Delegate Kathleen Dumais

Democrat, Maryland House of Delegates District 15

Proposed congressional map targets rural Maryland, lawmakers say

A proposed redistricting map that transfers part of the 6th Congressional District from Frederick County farther into more liberal Montgomery County is a continuation of what some lawmakers are calling a war on rural Maryland.

The move, which observers say would pave the way for a Democrat to take control of a long-held western Maryland Republican seat, follows a legislative session early this year in which lawmakers complained a proposed gas tax, potential ban on new septic systems and toll hikes unfairly target the state’s outer reaches.

Sen. David R. Brinkley, who leads the Frederick County delegation, said in attempting to give Maryland Democrats a 7-1 advantage in congressional seats, the map, proposed by the governor’s Redistricting Advisory Committee, lumps dissimilar communities under one lawmaker.

The map, which will be reviewed and potentially altered by Gov. Martin O’Malley (D) and submitted to the General Assembly later this month, also extends the 1st District, which covers the Eastern Shore, into Carroll County. That links jurisdictions such as Taneytown with municipalities as distant as 180 miles, like Pocomoke City.

“This is throwing the rural areas under the bus for political extraction on Capitol Hill,” said Brinkley (R-Dist. 4) of New Market. “You’re going to be hearing a lot more on the war on rural Maryland, and this exemplifies it.”

If the submitted version of the map passes the General Assembly during a special session expected to begin Oct. 17, Brinkley, who said he has considered a congressional run to replace 85-year-old Rep. Roscoe G. Bartlett (R-6th) of Buckeystown, will be drawn out of the 6th District.

His home would be added to the 8th District, which is represented by Rep. Christopher Van Hollen Jr. (D) of Kensington, and would connect northern Frederick County to districts inside the Beltway.

“There’s no community of interest between the inner Beltway communities and Thurmont and Emmitsburg. None whatsoever,” Brinkley said. “This is political gerrymandering at its worst.”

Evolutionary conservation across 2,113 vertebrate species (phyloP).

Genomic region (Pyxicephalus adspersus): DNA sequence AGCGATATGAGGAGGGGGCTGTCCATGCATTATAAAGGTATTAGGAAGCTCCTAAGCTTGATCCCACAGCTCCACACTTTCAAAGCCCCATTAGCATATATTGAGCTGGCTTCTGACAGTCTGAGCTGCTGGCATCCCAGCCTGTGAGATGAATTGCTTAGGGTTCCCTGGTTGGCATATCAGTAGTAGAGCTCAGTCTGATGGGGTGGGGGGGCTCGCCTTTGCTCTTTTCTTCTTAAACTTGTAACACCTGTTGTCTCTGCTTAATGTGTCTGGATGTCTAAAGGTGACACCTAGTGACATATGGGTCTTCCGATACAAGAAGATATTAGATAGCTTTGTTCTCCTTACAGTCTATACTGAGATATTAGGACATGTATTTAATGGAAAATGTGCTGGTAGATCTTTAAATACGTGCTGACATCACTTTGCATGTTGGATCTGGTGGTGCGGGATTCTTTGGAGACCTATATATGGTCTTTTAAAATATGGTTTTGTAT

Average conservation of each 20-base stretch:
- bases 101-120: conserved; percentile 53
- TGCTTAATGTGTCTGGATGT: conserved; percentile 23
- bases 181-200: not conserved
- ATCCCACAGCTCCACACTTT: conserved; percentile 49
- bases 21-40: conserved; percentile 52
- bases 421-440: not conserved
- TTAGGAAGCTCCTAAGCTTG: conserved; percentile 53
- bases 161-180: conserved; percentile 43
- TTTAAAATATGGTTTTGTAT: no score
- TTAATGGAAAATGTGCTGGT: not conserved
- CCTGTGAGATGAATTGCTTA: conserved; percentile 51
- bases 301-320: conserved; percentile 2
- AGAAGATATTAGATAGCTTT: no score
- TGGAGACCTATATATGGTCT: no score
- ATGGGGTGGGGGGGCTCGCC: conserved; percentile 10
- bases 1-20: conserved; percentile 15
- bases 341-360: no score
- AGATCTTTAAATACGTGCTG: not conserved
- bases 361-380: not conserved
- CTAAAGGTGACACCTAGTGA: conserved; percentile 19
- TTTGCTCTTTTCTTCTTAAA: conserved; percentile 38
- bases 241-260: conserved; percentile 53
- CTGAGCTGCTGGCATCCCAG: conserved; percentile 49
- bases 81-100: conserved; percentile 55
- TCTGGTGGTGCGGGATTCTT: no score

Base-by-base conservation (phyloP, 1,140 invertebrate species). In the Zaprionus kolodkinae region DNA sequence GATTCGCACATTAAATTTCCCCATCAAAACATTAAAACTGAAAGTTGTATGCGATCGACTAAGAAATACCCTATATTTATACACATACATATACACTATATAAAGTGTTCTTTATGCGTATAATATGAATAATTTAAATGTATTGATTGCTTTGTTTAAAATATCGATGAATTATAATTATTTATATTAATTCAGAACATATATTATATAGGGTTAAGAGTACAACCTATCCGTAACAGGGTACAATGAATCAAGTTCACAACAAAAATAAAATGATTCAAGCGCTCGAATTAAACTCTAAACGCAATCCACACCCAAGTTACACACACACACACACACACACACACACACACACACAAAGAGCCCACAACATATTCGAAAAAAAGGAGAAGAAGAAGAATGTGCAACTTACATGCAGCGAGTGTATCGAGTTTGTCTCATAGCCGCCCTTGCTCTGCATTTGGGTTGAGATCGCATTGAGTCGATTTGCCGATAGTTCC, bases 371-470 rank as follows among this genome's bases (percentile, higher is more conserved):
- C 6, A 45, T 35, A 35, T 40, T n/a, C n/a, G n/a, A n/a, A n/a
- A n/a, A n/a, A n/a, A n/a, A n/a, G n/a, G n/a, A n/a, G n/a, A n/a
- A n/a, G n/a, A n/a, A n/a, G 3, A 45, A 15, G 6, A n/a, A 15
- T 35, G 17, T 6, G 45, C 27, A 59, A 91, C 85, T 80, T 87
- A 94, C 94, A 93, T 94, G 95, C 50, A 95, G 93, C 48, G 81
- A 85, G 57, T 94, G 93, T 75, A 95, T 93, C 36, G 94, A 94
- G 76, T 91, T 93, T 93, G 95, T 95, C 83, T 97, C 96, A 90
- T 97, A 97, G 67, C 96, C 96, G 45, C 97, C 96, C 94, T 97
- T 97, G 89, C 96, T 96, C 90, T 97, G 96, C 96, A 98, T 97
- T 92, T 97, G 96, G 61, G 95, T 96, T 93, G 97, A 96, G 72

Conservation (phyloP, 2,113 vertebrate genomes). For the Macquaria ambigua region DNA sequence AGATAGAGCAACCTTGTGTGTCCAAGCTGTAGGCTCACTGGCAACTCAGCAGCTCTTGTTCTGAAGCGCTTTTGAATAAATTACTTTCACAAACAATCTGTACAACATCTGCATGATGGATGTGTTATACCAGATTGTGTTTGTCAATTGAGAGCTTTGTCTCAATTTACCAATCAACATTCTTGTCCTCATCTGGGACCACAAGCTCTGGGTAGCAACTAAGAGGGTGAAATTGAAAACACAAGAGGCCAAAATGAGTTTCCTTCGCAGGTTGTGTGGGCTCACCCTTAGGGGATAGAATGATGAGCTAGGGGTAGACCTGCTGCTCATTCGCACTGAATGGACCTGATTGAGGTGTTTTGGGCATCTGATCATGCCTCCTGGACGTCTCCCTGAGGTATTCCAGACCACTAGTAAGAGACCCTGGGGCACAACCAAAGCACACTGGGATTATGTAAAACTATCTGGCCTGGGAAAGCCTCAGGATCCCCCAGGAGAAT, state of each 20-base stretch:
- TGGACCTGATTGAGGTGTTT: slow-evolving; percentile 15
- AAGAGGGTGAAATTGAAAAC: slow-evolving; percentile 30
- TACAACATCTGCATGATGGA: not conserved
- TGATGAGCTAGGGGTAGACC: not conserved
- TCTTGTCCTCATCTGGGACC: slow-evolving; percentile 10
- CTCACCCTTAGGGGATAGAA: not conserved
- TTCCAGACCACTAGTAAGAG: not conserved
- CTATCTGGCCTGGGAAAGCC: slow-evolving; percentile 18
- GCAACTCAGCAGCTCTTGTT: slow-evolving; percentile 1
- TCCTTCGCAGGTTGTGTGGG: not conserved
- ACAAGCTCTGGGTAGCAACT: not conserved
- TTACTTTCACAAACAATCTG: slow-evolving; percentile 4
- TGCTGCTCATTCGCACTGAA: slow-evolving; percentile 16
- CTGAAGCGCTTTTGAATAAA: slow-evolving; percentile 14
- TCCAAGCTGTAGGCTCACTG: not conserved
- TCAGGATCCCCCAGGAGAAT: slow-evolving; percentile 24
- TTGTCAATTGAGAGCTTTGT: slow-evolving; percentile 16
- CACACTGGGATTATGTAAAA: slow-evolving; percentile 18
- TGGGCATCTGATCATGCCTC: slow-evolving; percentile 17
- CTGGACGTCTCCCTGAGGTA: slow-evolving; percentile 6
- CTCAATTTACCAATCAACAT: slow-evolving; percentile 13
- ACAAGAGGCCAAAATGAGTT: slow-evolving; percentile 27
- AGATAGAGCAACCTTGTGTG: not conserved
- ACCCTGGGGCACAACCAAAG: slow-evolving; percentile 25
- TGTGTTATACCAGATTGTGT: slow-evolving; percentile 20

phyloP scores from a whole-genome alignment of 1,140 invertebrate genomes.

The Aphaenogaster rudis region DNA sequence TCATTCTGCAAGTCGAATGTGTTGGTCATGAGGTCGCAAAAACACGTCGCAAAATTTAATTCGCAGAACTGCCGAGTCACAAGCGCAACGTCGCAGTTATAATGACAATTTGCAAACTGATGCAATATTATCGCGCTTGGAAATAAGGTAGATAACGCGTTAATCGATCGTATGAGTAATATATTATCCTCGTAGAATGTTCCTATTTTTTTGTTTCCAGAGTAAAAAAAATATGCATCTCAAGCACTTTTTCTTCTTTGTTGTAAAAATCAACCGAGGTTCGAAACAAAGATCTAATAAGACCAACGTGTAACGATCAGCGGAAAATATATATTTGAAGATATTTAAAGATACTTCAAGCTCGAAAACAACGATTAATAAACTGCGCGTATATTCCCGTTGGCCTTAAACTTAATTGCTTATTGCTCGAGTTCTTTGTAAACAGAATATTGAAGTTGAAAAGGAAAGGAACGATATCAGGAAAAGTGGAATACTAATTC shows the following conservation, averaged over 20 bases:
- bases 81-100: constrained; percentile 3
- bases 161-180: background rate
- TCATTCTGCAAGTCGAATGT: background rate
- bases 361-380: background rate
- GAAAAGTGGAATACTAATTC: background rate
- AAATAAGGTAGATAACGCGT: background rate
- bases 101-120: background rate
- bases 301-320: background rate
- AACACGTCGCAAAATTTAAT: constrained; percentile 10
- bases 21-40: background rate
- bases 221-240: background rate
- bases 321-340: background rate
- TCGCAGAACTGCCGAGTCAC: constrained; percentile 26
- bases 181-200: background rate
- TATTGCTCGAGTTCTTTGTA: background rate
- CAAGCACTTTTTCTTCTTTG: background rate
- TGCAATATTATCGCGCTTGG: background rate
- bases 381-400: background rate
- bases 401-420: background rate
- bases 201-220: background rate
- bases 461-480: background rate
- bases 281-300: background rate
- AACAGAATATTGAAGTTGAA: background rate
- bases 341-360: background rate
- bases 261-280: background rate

Sen. Joseph M. Getty (R-Dist. 5) of Manchester, who helped challenge maps created under Gov. Parris N. Glendening a decade ago, said altering the 6th District, as many observers expect, to give state Sen. Robert J. Garagiola (D-Dist. 15) of Germantown a congressional seat defies historical precedent.

Since 1791, counties in the western portion of the state typically have been represented by a congressman from that region, Getty said.

“On one hand, it’s about consolidating congressional power in Montgomery County, Prince George’s and Baltimore to help them elevate O’Malley’s stature,” Getty said.

“The victim is the constituents of western Maryland who are used to turning to somebody with a background in agriculture, somebody who knows the rural issues in their district and instead they’re represented by two people from Montgomery County.”

John T. Willis, a former secretary of state and architect of the Glendening redistricting plan, argues Montgomery lawmakers represented western Marylanders up until Bartlett’s election in 1992.

“I fully understand the politics part of it; I’ve been involved in it for 30 years,” Willis said. “I think there are a lot of questions, and it will be interesting to see whether both the governor and the General Assembly respond and how they respond.”

Del. Kathleen Dumais (D – Dist. 15) of Rockville, whose constituents would fall within the 6th District under the proposed plan, doesn’t think the needs of her upper Montgomery County district differ much from communities in far-flung Allegany and Garrett counties.

“District 15 really is a microcosm of Western Maryland, and so I think some of it makes sense,” she said. “We have pieces of Potomac and pieces of Rockville and Germantown and Gaithersburg, but we have all the rural part of the county.”

Del. Brian J. Feldman (D-Dist. 15) of Potomac, who serves in the same state legislative district as Garagiola, doesn’t deny the political nature of creating districts, but said the proposed map doesn’t violate federal rules for creating congressional districts.

“I think the commission did a good job in terms of coming up with the map that will withstand any court scrutinity,” he said.

There might not be much recourse for rural proponents. Getting federal courts to override congressional plans can be difficult; aside from population requirements, there are not many regulations of how districts must be designed, Getty said.

However, if the proposed map moves through the General Assembly, opponents might have a case based on the Voting Rights Act of 1965, which prohibits legislatures from drawing maps that weaken minority voting strength, Getty said.

The proposed map splits clusters of minority voters in central Maryland that could have been consolidated to form a third minority-majority district in the state, Getty said.

Organizations including the Fannie-Lou Hamer Political Action Committee, a group that formed to ensure minority voters were not disenfranchised during redistricting, also expressed frustration with the plan, calling the lack of a third minority voting district “institutional racism.”

“Whether somebody can argue that with 45-plus percent of minority population in Maryland that this plan does not meet the civil rights standards, a court might be willing to buy that,” Getty said.

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